Performance Nutritionist Nigel Mitchell takes a deep dive into energy gels to see how they can help an individual reach their sporting and exercise goals.
Energy gels have existed for around 30 years, and are really linked with performance sport. The use of gels in endurance sports like cycling are a core part of the rider's fuelling strategy, and they are also used in team sports such as rugby or football for an energy boost. The purpose of this article is to provide an overview of the potential uses of gels and how they can improve performance.
What are energy gels?
An energy gel is a concentrated and convenient source of carbohydrate energy. Products such as the Healthspan Elite energy gels are delivered in tubes with a tear-off strip at the opening end – the tubes are designed so that the tear-off part will stay attached to avoid litter.
I find that the best energy gels are the ones that have the simplest ingredients, and the new Elite gel is fully compliant with this philosophy. Each gel provides 25g of carbohydrate with a 2:1 maltodextrose:fructose ratio that maximises multisubstrate delivery, and natural flavourings.
For an extra energy boost there is a caffeinated version that provides 75mg of caffeine. Both versions are balanced electrolytes to help replace those lost during exercise.
"The gels are a great option when aiming to get fuel in on the bike, particularly during longer rides and races. Riders also use them before and between shorter-distance races to top up energy levels and provide a quick release of energy ready for an explosive effort."
Georgina Impson Davey, Performance Nutritionist, British Cycling
How should you use energy gels?
As the name implies, energy gels are designed specifically to provide energy, and are great at giving an almost immediate boost. The fact that they are sweet and viscous means that they coat the tongue and mouth. Receptors in these locations signal the brain that energy is coming and there is an immediate impact on performance.
Possibly the best example of this was in the 2013 Tour de France. Chris Froome was suffering with a hunger flat (hypoglycaemia, or low levels of blood glucose) on the last climb, which could have resulted in losing minutes to his rivals.
His lieutenant Richie Porte dropped back to the team car and collected gels. Chris took two gels, and the subsequent impact on his body and pedalling enabled him to limit his losses on the day.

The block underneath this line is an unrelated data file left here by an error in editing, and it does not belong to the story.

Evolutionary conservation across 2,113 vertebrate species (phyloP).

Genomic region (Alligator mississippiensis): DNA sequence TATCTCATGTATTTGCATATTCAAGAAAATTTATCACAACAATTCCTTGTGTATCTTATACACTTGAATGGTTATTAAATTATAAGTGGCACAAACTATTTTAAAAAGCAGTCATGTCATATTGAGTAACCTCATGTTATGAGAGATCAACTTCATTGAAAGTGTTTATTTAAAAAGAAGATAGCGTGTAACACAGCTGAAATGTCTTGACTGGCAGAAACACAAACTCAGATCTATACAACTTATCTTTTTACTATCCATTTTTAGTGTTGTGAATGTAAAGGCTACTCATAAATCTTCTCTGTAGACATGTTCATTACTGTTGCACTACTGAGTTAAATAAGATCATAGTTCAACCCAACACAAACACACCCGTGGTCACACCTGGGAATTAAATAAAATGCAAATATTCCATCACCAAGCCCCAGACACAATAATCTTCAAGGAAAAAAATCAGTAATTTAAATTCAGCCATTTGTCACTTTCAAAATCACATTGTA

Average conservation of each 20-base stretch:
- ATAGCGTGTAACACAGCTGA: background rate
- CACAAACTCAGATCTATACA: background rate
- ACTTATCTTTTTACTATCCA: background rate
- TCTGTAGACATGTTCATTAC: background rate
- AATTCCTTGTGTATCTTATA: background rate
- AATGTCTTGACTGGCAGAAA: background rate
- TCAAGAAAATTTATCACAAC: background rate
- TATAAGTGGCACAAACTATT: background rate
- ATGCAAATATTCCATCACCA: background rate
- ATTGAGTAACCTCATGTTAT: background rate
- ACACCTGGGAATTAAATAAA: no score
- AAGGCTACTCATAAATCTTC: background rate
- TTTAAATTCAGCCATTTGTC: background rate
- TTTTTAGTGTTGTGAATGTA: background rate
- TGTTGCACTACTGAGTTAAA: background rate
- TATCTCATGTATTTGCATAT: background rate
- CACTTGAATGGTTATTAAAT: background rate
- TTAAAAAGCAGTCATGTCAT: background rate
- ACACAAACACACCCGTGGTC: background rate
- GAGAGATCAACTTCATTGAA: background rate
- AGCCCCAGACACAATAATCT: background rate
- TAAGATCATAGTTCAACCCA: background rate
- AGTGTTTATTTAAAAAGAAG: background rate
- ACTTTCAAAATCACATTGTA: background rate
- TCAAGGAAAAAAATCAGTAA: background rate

Energy gels can help cyclists quickly get over a hunger flat or 'bonk', when their blood glucose levels drop too low for them to pedal effectively.
However, energy gels are not just for recovering from low blood sugar: they can also form a core part of an athlete's fuelling plan. For maximum performance, a nutritionist may aim for 90g of carbohydrate per hour, and with a pro cyclist we may plan this to come from a combination of solid and gels/liquids.
A real-world example would be that the rider is on the flat and requiring a constant carbohydrate source, so a rice cake is ideal, but afterwards there is going to be a big climb. As the rider is approaching the climb, they would boost their carbohydrates by taking a gel.
Another application of gels can be during a long bout of exercise such as an ironman. The athlete can decant gels into one bottle and carry another bottle of water, then take turns in sipping both. In this way the athlete will have a consistent supply of energy, while also keeping hydrated and having the refreshing experience of water.
"Carbohydrate availability is key to performance at all times of the season. Whilst we use food as our primary source, energy gels are a key part of our plans around and during matches, as they supply a convenient and high dose supply to promote availability of energy for a second half and to aid recovery between games."
Alek Gross, Head of Sports Science, Southampton FC
When should you take energy gels?
Before competition most athletes warm up. The rule of thumb is that the shorter the event the longer the warm up should be, and some warm up procedures can be highly physically demanding. I would normally include an energy gel as part of the athlete's warm up procedure. Depending on the plan and the athlete, this would most likely be a caffeinated version.
We have discussed how energy gels can rescue the performance of an athlete, and one of the key qualities of gels is to carry in case of emergencies. When I go cycling, I always have my tools, such as inner tube and pump, but I also have an energy gel, which I will take if I find that I just do not have enough energy for the last part of the ride.
For team and power sports
It may appear that energy gels are only for endurance sports, but they have application in team and power sports. In football and rugby they are consistently used as a half-time energy boost.
"It's a simple and easily absorbed way of boosting energy supply and electrolytes – which helps performance immensely."
Kat Darry, All Blacks Nutritionist
Supplements and safety
It's important for all athletes to understand that although programmes such as Informed Sport decrease the likelihood of contamination with banned substances, it doesn't provide a 100% guarantee, and that the risk of what they consume is their responsibility.
Everyone has the right to complete in clean sport and all British Cycling members are bound by the UK Anti Doping Rules. You can find further information about managing supplements risks in British Cycling's guidance here.
Nigel Mitchell is Technical Lead for the English Institute of Sport, nutritionist for British Sailing and an honorary senior lecturer at the University of Portsmouth.
This article is written by nutrition professionals, and is aimed at nutritionists and athletes. It is not intended to replace advice from your own doctor or nutritionist. Please consult a professional before trying supplements.